California Water Projects Vie for $2.7 Billion in State Bond Funds
CALIFORNIA – Water storage projects throughout the Golden State are officially competing for a share of $2.7 billion in state bond funds earmarked via Proposition 1—a bond measure passed by voters in 2014. According to a News Deeply report, a dozen projects are currently in the running for Water Storage Investment Program funds to be distributed by the California Water Commission and used exclusively for “public benefit.”
According to the news source, projects must have demonstrable public benefits such as enhancing flows for fish habitat or improving flood control—and must also demonstrate some benefit to the Sacramento-San Joaquin Delta ecosystem, the largest estuary on the Pacific Coast and source of most of the state’s freshwater.
“We’re happy to be at a point that we actually have tangible projects that are applying for funding,” said Chris Orrock, Public Information Officer for the Water Commission. “Now the hard work of technical review is getting started.”
The projects proposed by applicants include a number of improvements to city water infrastructure, projects to fund recycling and groundwater storage on agricultural land, and others, but the list of 12 projects is largely comprised of reservoir creation or expansion projects.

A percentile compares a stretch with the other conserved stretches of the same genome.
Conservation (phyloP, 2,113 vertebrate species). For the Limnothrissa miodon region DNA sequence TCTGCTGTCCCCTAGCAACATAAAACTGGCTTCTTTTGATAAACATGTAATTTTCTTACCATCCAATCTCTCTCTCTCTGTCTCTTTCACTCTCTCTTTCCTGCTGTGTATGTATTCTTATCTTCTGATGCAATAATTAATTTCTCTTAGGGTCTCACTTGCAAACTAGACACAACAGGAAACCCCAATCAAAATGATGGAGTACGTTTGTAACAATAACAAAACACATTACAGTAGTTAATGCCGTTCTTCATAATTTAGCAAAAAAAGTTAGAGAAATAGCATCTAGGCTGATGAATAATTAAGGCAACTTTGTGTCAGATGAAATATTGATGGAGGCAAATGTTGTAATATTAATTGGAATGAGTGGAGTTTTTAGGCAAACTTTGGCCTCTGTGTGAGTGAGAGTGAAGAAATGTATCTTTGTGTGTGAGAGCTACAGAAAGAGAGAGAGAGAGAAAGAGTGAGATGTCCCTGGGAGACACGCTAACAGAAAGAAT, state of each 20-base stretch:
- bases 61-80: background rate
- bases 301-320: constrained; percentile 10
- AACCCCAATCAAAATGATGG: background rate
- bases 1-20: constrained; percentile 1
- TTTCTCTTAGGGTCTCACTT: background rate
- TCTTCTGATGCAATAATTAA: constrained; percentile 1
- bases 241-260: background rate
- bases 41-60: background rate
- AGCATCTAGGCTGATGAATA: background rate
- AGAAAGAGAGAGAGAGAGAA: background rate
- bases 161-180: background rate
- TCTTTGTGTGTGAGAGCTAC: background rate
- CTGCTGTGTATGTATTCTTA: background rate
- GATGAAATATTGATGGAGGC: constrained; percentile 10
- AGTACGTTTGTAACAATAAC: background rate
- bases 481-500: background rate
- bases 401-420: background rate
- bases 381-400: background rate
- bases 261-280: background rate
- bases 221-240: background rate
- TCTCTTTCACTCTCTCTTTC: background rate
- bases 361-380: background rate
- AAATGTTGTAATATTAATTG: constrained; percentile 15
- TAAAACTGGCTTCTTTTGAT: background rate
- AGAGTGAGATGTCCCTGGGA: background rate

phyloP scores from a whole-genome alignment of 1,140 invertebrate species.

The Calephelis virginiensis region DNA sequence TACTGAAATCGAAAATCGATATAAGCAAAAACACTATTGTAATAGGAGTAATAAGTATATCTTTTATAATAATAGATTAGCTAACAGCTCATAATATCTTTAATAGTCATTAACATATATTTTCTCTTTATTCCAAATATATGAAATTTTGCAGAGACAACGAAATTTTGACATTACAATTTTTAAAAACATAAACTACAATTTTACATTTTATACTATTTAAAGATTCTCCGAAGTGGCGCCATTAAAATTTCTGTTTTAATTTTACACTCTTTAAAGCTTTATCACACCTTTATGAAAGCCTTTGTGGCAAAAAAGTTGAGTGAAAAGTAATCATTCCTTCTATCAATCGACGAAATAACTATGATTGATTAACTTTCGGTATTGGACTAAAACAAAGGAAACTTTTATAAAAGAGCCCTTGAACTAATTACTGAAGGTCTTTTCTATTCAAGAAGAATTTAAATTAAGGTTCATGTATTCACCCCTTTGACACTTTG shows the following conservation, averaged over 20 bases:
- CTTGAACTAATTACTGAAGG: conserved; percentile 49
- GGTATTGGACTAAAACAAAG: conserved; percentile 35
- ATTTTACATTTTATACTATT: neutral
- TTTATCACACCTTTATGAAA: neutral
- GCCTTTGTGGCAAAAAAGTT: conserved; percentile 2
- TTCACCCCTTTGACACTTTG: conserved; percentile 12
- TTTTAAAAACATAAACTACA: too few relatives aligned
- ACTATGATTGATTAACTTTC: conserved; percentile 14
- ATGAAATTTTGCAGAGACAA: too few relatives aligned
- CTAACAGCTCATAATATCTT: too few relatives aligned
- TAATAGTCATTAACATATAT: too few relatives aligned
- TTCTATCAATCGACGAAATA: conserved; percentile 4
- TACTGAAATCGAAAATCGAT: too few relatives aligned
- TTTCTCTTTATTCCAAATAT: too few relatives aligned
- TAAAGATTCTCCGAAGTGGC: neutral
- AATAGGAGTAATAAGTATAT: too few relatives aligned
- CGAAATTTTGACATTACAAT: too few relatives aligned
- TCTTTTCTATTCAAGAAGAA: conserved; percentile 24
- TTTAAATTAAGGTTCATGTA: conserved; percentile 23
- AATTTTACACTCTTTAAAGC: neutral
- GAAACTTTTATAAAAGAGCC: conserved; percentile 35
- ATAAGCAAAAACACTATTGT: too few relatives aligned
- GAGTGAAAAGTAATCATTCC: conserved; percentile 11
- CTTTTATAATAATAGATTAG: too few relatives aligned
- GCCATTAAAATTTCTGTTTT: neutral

Applicants include a number of public agencies and “joint powers authorities,” among them the Contra Costa Water District, the San Joaquin Valley Water Infrastructure Authority, the Nevada Irrigation District, the City of San Diego – Public Utilities Department, and the Sacramento Regional County Sanitation District. Applicants have thus far applied for nearly $5.8 million in funds—more than two times the available funding.
And while many have stressed the need for new and improved water projects in the wake of a protracted drought—from which the state only recently recovered—some critics have expressed dismay at the various projects involved.
Jay Lund, Professor of Civil and Environmental Engineering at the University of California, Davis, told News Deeply that Californians may have unrealistic expectations of new water projects—particularly with regard to water storage.
“The public evidently had tremendous expectations for storage in approving this bond—largely unrealistic expectations,” Lund said. “It’s not like the 1950s or 60s when people thought you could solve all the water scarcity problems by building new storage. Today, the more storage you build, the less additional water you get out of that storage…It’s not just about building new storage. There’s a whole raft of other things we need to do to rejigger California water to make it more modern to meet the uses we have—now and in future.”
The Water Commission’s review of the various proposed projects will be completed by mid-December, and the commission plans to work in close collaboration with other state agencies—the Department of Water Resources and the Department of Fish and Wildlife, for example—to review each proposal’s claims. After this time, the commission will embark on another review of the finalists and schedule hearings on each project. In June, the commission will rank the projects and make a final decision about how much funding each project is eligible to receive.
For more on this situation as it develops, stay tuned to AndNowUKnow.